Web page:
The Bombast of Nikki Haley

How Nikki Haley got her job as UN ambassador, and a major foreign policy spokesperson for the Trump administration, is a mystery, at least to me. Her vicious personal attacks on Trump when he was a candidate should’ve ruled her out from the get-go. Where oh where is Trump’s vaunted vindictiveness and alleged “narcissism” when we need it? Whereas Obama’s appointments were characterized as a “team of rivals,” Trump’s may rightly be considered a team of enemies.

As Governor of South Carolina, and a member of that state’s House of Representatives, Haley’s foreign policy experience is absolutely nil. Nor does her degree in accounting from Clemson University inspire confidence. Her record thus far has consisted of giving voice to the neoconservative tendency in the GOP – the very people Trump defeated in the GOP primaries. The conventional Republican foreign policy clichés we’ve heard for years pour forth from her mouth like vomit from a drunk. Her recent speech before the American Enterprise Institute on the nuclear deal with Iran is a perfect case in point.

Haley acknowledges that Iran is complying with the terms of the deal, but that, we’re told, is a mere “technical” detail. Compliance is irrelevant, she says:

“They think, ‘Well, as long as Iran is meeting the limits on enriched uranium and centrifuges, then it’s complying with the deal.’ That’s not true. This is a jigsaw puzzle.”

What exactly does this mean? According to Haley, the Iran deal consists of more than just the terms laid out in the agreement, known as the JCPOA: it’s also about a UN resolution calling on Iran to stop testing missiles and the legislation passed by Congress overseeing enforcement. Yet these are separate issues: the UN resolution she refers to endorsed the deal, and merely requested Iran to stop testing missiles. As for the Corker-Cardin legislation, it’s hard to imagine how Iran is answerable to the US Congress: this is pure fantasy on Haley’s part.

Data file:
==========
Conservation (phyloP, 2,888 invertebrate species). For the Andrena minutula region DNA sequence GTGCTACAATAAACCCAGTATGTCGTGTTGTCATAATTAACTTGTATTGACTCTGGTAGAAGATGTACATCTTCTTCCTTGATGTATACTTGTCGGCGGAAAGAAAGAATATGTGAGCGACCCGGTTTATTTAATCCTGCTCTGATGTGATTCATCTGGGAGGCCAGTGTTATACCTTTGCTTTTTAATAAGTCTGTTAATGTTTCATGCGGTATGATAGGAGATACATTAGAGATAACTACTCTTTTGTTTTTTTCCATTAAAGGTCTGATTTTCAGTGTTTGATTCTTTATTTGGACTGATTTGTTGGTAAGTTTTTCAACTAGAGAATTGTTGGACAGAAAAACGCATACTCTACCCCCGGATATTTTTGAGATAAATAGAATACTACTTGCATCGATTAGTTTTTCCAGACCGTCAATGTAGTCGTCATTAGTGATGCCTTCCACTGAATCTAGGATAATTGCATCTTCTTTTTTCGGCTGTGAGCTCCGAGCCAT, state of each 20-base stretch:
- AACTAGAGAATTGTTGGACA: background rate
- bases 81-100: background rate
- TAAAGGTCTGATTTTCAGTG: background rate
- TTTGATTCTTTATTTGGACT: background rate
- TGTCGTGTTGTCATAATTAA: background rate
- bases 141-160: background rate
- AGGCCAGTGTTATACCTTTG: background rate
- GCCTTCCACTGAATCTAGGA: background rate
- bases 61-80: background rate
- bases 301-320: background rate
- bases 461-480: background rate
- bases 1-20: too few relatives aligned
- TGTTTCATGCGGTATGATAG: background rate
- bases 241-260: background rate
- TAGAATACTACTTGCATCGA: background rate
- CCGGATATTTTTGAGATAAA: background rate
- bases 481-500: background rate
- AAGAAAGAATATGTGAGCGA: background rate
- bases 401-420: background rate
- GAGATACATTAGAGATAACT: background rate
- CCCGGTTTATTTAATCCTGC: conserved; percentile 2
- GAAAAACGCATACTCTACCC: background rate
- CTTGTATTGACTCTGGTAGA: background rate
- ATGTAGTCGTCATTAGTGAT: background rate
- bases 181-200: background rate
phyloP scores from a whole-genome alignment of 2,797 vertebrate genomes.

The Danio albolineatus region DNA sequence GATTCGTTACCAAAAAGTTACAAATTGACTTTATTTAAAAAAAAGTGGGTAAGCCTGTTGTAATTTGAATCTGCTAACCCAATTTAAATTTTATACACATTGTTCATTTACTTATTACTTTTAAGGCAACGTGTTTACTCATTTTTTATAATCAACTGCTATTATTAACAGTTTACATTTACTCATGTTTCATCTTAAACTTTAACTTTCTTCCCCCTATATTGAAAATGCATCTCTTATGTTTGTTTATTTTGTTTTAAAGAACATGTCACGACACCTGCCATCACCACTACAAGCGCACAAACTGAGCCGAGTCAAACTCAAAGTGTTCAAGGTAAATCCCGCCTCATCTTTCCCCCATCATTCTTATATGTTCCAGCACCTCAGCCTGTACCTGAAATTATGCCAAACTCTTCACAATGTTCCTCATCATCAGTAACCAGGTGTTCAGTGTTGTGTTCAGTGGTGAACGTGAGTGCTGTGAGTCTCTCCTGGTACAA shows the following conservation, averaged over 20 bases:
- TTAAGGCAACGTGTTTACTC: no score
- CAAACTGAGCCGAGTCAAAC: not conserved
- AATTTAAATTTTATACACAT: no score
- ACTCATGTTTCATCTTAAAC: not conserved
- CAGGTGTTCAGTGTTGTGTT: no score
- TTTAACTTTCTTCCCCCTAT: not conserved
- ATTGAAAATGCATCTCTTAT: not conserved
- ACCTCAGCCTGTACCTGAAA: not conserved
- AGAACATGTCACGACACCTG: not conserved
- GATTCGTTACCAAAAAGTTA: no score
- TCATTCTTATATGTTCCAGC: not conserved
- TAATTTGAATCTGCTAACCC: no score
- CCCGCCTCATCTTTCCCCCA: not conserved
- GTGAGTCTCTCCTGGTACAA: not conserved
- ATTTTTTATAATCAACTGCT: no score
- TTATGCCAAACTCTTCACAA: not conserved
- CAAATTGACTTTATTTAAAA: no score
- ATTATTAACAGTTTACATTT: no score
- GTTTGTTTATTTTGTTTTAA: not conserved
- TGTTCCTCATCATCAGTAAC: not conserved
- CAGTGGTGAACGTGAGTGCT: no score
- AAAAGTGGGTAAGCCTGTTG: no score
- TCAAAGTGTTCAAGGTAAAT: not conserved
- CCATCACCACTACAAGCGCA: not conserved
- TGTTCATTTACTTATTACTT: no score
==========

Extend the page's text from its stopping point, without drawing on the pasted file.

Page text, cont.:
Speaking of pure fantasy, early on in her peroration our UN Ambassadress reveals herself as a rank amateur by calling into question the very legitimacy of the Iranian regime:

“Judging any international agreement begins and ends with the nature of the government that signed it. Does it respect international law? Can it be trusted to abide by its commitments? Is the agreement strong enough to withstand the regime’s attempts to cheat? Given these answers, is the agreement in the national interests of the United States?

“The Islamic Republic of Iran was born in an act of international lawbreaking. On November 4, 1979, a group of Islamic revolutionary students overran the U.S. Embassy in Tehran. In violation of international law, they held 52 American Marines and diplomats hostage for 444 days.

“For the 38 years since, the Iranian regime has existed outside the community of law-abiding nations. Henry Kissinger famously said that Iran can’t decide whether it is a nation or a cause.

“Since 1979, the regime has behaved like a cause – the cause of spreading revolutionary Shiite Islam by force. Its main enemy and rallying point has been and continues to be what it calls the Great Satan . . . the United States of America.”

And so, according to Ms. Haley, the legitimate ruler of Iran is the pretender to the Peacock Throne. Ah, but the question is which one is the “rightful” ruler? (maybe it’s one of these guys.)

Why should anyone take her seriously at this point? However, just for the fun of it, let us take on the core of her argument: the idea that “judging any international agreement begins and ends with the nature of the government that signed it.”

By this standard, any agreement reached with a non-democratic country – say, Saudi Arabia, or China – is invalid, inherently illegitimate, and bound to be broken. Indeed, how many countries in the world live up to Ms. Haley’s exacting standards? By her lights, we shouldn’t even be in the United Nations!

During World War I, we loaned Britain substantial amounts on the condition that they would pay back their debts with interest. Yet they defaulted. Was this due to the “nature” of the British government?

Nations sign and abide by – or fail to keep — agreements in pursuit of their perceived interests: it has nothing to do with their “nature,” i.e. with their domestic political arrangements. That Haley fails to understand this basic principle of international diplomacy underscores her unfitness for the job of UN ambassador.